Orange County Grand Jury Finds Serious Issues With CalOptima
The Orange County Grand Jury has released a report raising serious concerns about CalOptima -- Orange County's Medi-Cal managed care plan, the Orange County Register reports. Medi-Cal is California's Medicaid program.
The $1.5 billion CalOptima currently serves 427,000 residents who are young, disabled, elderly or low-income (Galvin, Orange County Register, 1/25).
The number of beneficiaries is expected to increase to 540,000 -- or 27% of Orange County's population --Â when the Affordable Care Act takes full effect next year (Wood/Santana, Voice of OC, 1/24).
In 2011, county Supervisor Janet Nguyen -- who joined the CalOptima board two years ago -- allowed lobbyists from the Hospital Association of Southern California to rewrite the ordinance governing CalOptima, giving more control to health care providers and less control to beneficiaries, the Register reports.
The ordinance change also increased the number of county employees who sit on CalOptima's board from one to two.
The grand jury found that CalOptima "appears to be imploding," as the leadership "has been decimated by the departure of 16 senior executives" in the past 18 months.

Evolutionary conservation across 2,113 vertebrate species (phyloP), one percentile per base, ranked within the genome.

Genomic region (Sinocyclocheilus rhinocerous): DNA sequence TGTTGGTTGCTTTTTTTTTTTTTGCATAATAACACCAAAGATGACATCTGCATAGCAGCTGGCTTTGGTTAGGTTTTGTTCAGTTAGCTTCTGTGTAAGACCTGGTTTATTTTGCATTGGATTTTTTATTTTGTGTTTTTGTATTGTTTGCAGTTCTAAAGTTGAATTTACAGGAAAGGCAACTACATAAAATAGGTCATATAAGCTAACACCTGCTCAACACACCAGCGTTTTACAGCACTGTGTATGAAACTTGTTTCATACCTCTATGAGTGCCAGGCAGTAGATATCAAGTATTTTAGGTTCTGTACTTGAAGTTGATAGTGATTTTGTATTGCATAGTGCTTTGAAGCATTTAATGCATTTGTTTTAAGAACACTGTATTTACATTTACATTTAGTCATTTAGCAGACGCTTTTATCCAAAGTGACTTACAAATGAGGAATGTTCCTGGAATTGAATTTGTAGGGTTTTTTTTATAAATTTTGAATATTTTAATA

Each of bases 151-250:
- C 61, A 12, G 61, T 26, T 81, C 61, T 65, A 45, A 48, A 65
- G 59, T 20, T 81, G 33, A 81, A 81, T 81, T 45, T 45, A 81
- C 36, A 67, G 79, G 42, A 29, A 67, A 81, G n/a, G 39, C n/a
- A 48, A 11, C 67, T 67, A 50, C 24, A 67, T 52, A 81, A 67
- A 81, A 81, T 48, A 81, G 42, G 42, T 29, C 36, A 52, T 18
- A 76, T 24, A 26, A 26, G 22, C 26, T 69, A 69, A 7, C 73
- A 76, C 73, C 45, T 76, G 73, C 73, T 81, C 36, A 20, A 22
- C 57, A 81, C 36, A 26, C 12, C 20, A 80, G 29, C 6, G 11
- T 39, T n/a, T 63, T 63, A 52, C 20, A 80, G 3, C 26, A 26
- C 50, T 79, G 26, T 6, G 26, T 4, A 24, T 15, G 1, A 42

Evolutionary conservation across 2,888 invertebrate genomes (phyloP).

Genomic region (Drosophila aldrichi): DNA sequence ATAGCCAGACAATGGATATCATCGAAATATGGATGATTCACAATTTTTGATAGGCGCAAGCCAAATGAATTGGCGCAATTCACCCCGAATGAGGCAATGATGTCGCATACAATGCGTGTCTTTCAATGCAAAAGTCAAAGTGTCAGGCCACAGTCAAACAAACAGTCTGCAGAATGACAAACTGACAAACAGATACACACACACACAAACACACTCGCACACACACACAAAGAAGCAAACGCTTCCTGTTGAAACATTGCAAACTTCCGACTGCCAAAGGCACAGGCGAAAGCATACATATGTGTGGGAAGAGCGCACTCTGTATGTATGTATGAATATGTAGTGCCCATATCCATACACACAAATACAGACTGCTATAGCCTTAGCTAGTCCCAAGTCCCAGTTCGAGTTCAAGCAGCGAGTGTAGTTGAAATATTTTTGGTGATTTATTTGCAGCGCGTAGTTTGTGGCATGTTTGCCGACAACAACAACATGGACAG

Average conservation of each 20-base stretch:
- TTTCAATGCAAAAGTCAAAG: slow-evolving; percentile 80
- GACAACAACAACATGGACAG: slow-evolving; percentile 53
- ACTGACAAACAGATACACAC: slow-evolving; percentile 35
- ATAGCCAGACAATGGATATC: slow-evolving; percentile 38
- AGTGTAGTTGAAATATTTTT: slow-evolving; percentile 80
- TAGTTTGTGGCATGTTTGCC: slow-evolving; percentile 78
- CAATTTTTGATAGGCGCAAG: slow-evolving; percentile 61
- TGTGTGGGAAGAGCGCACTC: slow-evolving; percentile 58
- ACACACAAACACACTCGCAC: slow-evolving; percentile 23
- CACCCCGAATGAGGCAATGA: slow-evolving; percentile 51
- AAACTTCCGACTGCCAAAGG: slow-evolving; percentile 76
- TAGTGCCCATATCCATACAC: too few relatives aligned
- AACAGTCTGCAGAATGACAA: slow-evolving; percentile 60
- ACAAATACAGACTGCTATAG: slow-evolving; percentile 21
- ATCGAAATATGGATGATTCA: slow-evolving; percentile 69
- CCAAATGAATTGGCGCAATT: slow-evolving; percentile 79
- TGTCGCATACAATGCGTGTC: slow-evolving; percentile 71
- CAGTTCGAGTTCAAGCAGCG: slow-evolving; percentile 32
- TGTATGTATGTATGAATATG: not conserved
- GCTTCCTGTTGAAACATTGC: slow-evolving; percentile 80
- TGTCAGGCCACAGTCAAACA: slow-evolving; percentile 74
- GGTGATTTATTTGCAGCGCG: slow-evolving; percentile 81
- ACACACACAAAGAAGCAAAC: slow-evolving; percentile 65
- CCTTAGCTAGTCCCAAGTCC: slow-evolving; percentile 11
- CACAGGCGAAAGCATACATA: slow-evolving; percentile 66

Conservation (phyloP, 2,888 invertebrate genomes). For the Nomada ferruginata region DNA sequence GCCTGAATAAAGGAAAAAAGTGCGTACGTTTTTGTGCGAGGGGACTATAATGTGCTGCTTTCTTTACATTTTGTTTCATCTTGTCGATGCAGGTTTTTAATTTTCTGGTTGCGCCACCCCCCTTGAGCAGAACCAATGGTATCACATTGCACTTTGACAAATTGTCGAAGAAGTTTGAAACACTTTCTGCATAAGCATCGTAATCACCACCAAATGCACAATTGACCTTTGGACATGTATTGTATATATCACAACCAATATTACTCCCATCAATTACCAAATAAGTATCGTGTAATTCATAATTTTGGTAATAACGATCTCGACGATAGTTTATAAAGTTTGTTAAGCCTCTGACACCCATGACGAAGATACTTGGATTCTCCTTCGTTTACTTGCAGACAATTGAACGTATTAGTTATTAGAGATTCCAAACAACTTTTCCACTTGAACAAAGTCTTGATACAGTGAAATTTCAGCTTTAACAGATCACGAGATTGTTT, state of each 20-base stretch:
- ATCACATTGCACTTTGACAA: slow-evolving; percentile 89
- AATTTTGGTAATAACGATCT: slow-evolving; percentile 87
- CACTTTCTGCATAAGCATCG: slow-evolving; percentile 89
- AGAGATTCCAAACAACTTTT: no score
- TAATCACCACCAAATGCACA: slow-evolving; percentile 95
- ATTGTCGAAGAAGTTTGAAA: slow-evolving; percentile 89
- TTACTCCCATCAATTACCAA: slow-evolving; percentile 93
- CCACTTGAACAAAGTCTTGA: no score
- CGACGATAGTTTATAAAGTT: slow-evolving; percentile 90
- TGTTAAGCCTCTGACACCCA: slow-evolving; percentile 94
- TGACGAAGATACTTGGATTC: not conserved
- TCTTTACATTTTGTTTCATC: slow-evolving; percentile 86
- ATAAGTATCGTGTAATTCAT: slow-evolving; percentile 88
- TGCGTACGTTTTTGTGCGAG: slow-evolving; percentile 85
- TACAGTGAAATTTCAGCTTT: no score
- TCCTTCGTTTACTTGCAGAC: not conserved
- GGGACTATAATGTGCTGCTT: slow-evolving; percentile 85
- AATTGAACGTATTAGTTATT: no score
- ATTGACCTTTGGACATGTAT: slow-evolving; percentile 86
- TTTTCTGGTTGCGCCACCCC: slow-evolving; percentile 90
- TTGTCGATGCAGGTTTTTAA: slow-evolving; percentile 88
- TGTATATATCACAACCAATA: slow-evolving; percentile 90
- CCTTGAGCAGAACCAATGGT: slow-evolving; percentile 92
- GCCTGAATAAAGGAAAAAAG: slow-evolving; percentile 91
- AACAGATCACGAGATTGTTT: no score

The report noted that CalOptima "is jeopardizing its membership's access to quality health care and potentially putting the entire entity at risk."
Although the report did not name names, it criticized the move to let CalOptimaâs ordinance be revisedÂ (Orange County Register, 1/25).
The grand jury also found that a confidential report to the CalOptima board was distorted to make it seem like there were more serious problems with the plan's management than actually existed (Voice of OC, 1/24).
The report recommended that:
- County employees be removed from the CalOptima board, since county employees would be "reluctant to vote against a supervisor;" and
- CalOptima's board include more than one county supervisor (Orange County Register, 1/25).
The grand jury gave CalOptima 90 days to formally respond to the report (Voice of OC, 1/24).
Response From CalOptima
Michael Schrader -- CalOptima's new CEO -- in a statement said, "I appreciate the interest of the grand jury in the agency, and welcome public scrutiny and review of our operations."
Nguyen disputed the report's findings, saying she was not interviewed as part of the grand jury's investigation and that the report "does not present a complete picture of the facts" (Orange County Register, 1/25).This is part of the California Healthline Daily Edition, a summary of health policy coverage from major news organizations. Sign up for an email subscription.